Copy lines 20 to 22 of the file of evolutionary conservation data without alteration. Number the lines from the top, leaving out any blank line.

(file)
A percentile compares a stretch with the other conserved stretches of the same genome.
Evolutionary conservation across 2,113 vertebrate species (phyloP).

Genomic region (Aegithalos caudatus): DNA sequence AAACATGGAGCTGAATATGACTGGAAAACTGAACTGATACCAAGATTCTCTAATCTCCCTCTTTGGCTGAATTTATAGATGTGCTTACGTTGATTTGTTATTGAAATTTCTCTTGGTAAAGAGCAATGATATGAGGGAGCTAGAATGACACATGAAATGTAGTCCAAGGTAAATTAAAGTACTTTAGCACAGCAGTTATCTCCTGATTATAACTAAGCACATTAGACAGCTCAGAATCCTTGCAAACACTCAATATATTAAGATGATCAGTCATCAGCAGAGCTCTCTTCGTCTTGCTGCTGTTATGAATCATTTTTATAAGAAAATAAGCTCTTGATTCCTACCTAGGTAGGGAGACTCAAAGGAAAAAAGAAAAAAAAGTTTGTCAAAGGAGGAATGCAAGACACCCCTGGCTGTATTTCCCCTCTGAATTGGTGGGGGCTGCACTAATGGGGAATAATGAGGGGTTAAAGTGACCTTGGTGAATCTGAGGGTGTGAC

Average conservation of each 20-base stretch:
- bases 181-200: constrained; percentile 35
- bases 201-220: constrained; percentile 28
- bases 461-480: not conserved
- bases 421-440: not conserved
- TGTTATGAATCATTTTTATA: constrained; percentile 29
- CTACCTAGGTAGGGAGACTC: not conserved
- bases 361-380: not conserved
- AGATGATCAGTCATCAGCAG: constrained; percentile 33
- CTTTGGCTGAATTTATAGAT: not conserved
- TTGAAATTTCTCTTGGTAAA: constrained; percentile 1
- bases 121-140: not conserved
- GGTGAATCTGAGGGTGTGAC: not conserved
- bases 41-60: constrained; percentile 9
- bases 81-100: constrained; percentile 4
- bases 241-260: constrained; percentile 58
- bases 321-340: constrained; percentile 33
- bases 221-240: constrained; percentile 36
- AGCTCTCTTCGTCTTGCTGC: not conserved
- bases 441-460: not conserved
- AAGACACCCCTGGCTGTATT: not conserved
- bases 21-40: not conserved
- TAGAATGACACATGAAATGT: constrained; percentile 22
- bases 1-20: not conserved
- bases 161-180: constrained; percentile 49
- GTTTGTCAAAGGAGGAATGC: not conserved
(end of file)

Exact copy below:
- bases 321-340: constrained; percentile 33
- bases 221-240: constrained; percentile 36
- AGCTCTCTTCGTCTTGCTGC: not conserved